10 year mortgage

Numbers Tell The Truth!

There is never a dull moment in the Canadian mortgage landscape with new rules introduced by the Minister of Finance and OSFI, Office of Superintendent of Financial Institutions.  I want to state upfront that I support these changes with the exception of reducing secured lines of credit (HELOCs) from 80% to 65% of home values.  Canada's housing market has been very hot since the credit crunch of late 2008 and the house prices to income ratio gap has grown significantly due to stimulus low mortgage rates.I want to clarify what families will be facing in 2016, 2017 and beyond.  Today's 5 year fixed rates are in the low 3's (3.09%-3.19%) which are fantastic.  However, the extended period of low interest rates will be followed by periods of high interest rates due to the following:

  • Focus will turn from stimulus in the global economy to combating inflation due to excessive stimulus (money printing and quantitative easing) since 2008
  • Cost of borrowing will increase due the European credit crisis which will only intensify as Italy & Spain (3rd & 4th largest economies in Europe) deal with their debt issues. As you recall, in late 2008 when Lehman Brothers collapsed, money (capital) disappeared from the market, creating a supply issue and variable mortgages went from primes less 0.75% to prime plus 1% in a short period of time

I want to share the following numbers to help you see where I am going:

Family household income (pre-tax): $100,000 Income tax bracket: 45% Mortgage amount: $400,000 Interest rate: 3.09% Mortgage amortization: 30 years Monthly payment: $1912 Renewal Rate in 2017: 5.5% (an increase of 2-2.5% over 5 years is very reasonable based on historical data and the above stated issues) Mortgage payment at renewal: $2103 (increase of $416 per month)

Some would assume taking on an additional $416 per month in 5 years is doable.  Let's dissect a little further:

In order to absorb $416 of additional mortgage payment, the family's pre-tax income has to increase by $9,000.  That might sound reasonable , however, it's equivalent to getting 2.5% raise every year for the next 5 years.  The economy is not in the greatest condition: not many companies are hiring, some are cutting back and the reality is keeping a job nowadays is great news. Furthermore, the increased cost of living (property taxes as municipalities deal with their debt and deficit issues, gasoline which affects goods prices, higher hydro rates....) will eat away into a family's affordability. I didn't mention that children cost more as they grow up!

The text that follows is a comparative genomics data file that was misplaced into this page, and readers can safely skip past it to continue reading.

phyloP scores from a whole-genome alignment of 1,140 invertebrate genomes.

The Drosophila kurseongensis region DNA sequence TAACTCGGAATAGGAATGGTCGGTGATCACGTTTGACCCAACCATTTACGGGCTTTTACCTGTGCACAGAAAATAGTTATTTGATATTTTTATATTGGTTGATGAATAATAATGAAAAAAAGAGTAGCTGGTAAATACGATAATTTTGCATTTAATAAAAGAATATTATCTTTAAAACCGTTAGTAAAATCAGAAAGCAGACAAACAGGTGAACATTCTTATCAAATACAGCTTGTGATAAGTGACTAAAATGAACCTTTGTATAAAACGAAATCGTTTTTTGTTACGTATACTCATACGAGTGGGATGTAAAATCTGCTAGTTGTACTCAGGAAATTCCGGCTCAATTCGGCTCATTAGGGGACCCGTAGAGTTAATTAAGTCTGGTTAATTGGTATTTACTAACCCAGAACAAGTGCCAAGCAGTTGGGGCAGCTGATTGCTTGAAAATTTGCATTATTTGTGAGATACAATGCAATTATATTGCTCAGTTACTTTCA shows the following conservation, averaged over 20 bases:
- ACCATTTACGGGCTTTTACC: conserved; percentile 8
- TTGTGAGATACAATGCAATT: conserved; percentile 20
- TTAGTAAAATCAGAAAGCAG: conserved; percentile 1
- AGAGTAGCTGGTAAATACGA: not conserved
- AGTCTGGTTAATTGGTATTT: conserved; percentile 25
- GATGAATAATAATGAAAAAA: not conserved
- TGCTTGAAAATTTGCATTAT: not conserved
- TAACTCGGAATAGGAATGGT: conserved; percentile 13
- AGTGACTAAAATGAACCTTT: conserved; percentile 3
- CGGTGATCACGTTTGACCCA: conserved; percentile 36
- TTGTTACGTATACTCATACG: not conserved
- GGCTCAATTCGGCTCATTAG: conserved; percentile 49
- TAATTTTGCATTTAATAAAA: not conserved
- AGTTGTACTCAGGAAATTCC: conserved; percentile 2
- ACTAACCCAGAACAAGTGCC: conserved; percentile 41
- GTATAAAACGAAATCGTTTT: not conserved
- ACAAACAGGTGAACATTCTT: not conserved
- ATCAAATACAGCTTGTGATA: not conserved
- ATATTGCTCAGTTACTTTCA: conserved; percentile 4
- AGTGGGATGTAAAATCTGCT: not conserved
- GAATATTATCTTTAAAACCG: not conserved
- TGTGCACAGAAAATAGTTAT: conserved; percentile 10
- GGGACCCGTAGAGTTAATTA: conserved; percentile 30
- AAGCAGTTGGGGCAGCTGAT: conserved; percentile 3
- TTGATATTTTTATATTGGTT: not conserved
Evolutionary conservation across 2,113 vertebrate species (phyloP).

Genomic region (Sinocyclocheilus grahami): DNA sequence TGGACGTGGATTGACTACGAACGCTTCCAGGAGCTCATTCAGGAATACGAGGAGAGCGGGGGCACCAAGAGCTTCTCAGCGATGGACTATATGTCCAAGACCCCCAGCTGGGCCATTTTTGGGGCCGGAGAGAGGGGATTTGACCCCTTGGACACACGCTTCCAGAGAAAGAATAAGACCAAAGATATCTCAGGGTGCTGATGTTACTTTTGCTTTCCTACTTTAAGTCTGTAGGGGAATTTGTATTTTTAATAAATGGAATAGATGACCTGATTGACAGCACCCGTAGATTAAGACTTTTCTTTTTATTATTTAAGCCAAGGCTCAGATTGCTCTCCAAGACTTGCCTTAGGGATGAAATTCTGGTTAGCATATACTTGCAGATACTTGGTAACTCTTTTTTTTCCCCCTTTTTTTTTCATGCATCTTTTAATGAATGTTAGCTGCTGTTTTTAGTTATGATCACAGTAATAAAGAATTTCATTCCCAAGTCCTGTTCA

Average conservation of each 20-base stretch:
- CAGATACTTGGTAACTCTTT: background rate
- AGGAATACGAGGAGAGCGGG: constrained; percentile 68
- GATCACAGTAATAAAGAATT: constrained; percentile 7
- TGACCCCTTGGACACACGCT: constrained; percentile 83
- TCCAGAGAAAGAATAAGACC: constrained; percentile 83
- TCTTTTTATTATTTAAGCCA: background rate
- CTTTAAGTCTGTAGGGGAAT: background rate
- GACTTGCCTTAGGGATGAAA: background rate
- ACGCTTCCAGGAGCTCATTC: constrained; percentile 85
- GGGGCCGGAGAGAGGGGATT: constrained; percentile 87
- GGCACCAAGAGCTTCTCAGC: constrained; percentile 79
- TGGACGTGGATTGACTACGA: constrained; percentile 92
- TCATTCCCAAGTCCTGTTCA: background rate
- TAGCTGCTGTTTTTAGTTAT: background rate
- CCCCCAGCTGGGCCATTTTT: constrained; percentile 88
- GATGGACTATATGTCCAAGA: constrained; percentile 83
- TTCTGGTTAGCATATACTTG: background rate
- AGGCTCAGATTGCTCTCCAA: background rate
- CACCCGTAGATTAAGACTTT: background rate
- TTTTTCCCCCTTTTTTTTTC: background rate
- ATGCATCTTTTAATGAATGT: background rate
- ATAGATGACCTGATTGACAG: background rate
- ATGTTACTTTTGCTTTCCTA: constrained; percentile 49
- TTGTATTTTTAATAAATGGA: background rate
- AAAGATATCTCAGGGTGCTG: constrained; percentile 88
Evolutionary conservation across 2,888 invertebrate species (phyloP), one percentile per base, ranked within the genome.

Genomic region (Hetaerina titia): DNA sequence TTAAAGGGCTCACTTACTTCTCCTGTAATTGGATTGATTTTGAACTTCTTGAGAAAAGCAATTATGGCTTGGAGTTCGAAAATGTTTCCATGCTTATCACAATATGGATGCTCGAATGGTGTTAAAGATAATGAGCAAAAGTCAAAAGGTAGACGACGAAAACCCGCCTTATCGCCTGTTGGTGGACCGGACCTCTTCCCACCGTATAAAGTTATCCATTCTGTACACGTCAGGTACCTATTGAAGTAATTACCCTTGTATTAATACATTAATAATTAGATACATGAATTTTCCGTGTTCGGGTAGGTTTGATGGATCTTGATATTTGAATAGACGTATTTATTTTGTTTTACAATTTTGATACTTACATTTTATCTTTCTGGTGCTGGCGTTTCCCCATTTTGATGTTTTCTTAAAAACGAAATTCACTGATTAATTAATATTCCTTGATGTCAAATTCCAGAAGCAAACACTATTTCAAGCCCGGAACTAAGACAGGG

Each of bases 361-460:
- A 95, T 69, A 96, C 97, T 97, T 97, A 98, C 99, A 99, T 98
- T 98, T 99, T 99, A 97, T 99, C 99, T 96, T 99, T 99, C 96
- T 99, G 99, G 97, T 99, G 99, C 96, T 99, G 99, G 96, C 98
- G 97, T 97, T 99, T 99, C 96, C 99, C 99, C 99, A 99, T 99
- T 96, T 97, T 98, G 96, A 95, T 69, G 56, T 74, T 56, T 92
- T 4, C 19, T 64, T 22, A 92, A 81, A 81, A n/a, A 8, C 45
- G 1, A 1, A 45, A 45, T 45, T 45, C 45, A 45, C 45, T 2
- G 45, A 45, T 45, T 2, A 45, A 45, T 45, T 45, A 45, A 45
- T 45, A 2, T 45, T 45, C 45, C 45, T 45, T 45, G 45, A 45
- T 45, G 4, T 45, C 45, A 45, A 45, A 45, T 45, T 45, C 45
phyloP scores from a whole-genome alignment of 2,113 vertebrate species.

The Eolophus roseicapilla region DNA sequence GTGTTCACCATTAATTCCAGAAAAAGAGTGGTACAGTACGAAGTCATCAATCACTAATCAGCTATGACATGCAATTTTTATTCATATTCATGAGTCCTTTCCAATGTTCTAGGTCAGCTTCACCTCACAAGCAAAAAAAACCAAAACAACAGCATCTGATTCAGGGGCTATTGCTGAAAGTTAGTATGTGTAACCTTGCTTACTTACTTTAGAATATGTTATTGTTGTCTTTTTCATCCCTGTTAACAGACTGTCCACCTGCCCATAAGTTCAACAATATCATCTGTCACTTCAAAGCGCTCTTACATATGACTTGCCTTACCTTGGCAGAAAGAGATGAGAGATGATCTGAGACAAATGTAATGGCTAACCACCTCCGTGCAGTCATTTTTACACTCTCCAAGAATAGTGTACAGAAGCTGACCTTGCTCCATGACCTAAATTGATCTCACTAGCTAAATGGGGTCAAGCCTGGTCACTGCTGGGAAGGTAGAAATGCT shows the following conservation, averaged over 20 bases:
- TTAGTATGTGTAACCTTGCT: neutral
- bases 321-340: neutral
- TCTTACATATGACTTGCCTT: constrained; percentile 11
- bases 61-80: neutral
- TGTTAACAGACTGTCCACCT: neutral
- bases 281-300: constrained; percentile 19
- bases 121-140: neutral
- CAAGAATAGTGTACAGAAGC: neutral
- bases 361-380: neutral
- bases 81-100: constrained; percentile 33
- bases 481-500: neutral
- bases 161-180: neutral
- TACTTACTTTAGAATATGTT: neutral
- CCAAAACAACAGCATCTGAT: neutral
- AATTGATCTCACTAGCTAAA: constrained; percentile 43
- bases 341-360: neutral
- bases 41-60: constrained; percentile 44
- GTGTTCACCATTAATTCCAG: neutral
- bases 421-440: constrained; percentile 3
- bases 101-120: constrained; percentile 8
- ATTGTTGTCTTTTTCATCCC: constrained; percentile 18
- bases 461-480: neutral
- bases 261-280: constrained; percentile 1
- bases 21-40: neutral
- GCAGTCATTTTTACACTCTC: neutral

This blog post is a reality check.  We have been drunk for too long on cheap money.  Plan for the long term and understand how future events should play into your decisions today.  This is a golden opportunity to consider long term mortgages such as a 10 year fixed.

To get more information please visit: www.10YearFixedMortgages.com

Whether you agree or disagree with me, I would love to hear from you.

Risks Of 5 Year Fixed Mortgages

Have rates ever been this low? With historic lows for the 5 year and 10 year terms, it is very enticing to take advantage of today's low interest environment.  The question is whether one should go for 5 or 10 year. Before I answer the question, consider the following:

  • US Federal Reserve stated its benchmark rate will remain at or near zero till the end of 2014
  • Canadian household debts is at an all time high and will continue to increase since Bank of Canada has to remain close enough to the US Federal Reserve benchmark rate, otherwise the Canadian dollar will skyrocket negatively affecting exports in a sluggish global economy
  • Governments around the world have been "stimulating", printing, money since late 2008 to get the global economies growing again which has lead to high government debts and deficits. Basically, governments are carrying the load until the private sector feels it is their time to start spending again.
  • The European zone is in crisis and it is taking on huge amounts of debt by bailing out countries

These factors will eventually lead to inflation, but when will it happen? in 2015? 2016? 2020? No one really knows, but it will happen.  In my opinion, the longer the rates remain superficially low, the more aggressive the increases will be to control inflation.

Homeowners who are taking on or renewing their mortgages in 2012 will renew in 2017 (if they take a 5yr term).  Based on the fact the US Federal Reserve will keep its rate at or near zero and the Bank of Canada will stay relatively close till end of 2014, it is likely aggressive rate increases will commence in 2015 to control inflation and slow down Canadian household debt.

Today's 10 year fixed mortgage term is at an all time low and provides a good protection from economic and rate shocks.  Consider this: would you take a 5 year fixed at 3.99% in 2017? What's the risk of a 10 year term one might ask?  The mortgage is portable and assumable and the day after the 5 year anniversary, the penalty is based on 3 month interest NOT interest rate differential. I believe it is a great time to consider a long term safe mortgage strategy. To run your personal mortgage analysis comparing 5 year term versus 10 year term, please contact me.